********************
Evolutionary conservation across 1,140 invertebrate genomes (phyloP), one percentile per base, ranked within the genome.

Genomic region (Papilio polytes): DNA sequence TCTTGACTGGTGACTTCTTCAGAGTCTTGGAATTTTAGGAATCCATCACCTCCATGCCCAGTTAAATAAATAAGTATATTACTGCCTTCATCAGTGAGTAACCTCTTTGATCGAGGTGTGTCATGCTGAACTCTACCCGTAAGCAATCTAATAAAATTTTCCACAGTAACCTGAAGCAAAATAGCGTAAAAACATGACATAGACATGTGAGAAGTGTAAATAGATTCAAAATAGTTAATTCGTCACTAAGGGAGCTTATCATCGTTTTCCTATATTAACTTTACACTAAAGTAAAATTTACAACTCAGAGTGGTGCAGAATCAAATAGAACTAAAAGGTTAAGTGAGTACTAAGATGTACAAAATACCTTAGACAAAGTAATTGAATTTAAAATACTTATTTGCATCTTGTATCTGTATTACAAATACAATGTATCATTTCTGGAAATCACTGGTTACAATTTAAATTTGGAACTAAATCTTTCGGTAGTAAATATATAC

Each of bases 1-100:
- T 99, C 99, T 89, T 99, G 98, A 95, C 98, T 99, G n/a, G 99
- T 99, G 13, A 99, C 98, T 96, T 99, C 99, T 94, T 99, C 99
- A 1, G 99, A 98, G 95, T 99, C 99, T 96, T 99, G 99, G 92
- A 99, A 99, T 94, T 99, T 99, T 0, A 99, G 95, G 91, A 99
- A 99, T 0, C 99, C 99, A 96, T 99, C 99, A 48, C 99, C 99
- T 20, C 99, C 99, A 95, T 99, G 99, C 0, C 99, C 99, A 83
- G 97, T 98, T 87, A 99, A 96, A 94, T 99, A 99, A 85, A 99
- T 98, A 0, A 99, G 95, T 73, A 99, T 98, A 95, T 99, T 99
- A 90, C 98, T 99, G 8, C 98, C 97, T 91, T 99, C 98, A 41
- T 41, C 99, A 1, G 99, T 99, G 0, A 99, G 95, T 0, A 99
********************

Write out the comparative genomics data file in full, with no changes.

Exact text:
Evolutionary conservation across 1,140 invertebrate genomes (phyloP), one percentile per base, ranked within the genome.

Genomic region (Papilio polytes): DNA sequence TCTTGACTGGTGACTTCTTCAGAGTCTTGGAATTTTAGGAATCCATCACCTCCATGCCCAGTTAAATAAATAAGTATATTACTGCCTTCATCAGTGAGTAACCTCTTTGATCGAGGTGTGTCATGCTGAACTCTACCCGTAAGCAATCTAATAAAATTTTCCACAGTAACCTGAAGCAAAATAGCGTAAAAACATGACATAGACATGTGAGAAGTGTAAATAGATTCAAAATAGTTAATTCGTCACTAAGGGAGCTTATCATCGTTTTCCTATATTAACTTTACACTAAAGTAAAATTTACAACTCAGAGTGGTGCAGAATCAAATAGAACTAAAAGGTTAAGTGAGTACTAAGATGTACAAAATACCTTAGACAAAGTAATTGAATTTAAAATACTTATTTGCATCTTGTATCTGTATTACAAATACAATGTATCATTTCTGGAAATCACTGGTTACAATTTAAATTTGGAACTAAATCTTTCGGTAGTAAATATATAC

Each of bases 1-100:
- T 99, C 99, T 89, T 99, G 98, A 95, C 98, T 99, G n/a, G 99
- T 99, G 13, A 99, C 98, T 96, T 99, C 99, T 94, T 99, C 99
- A 1, G 99, A 98, G 95, T 99, C 99, T 96, T 99, G 99, G 92
- A 99, A 99, T 94, T 99, T 99, T 0, A 99, G 95, G 91, A 99
- A 99, T 0, C 99, C 99, A 96, T 99, C 99, A 48, C 99, C 99
- T 20, C 99, C 99, A 95, T 99, G 99, C 0, C 99, C 99, A 83
- G 97, T 98, T 87, A 99, A 96, A 94, T 99, A 99, A 85, A 99
- T 98, A 0, A 99, G 95, T 73, A 99, T 98, A 95, T 99, T 99
- A 90, C 98, T 99, G 8, C 98, C 97, T 91, T 99, C 98, A 41
- T 41, C 99, A 1, G 99, T 99, G 0, A 99, G 95, T 0, A 99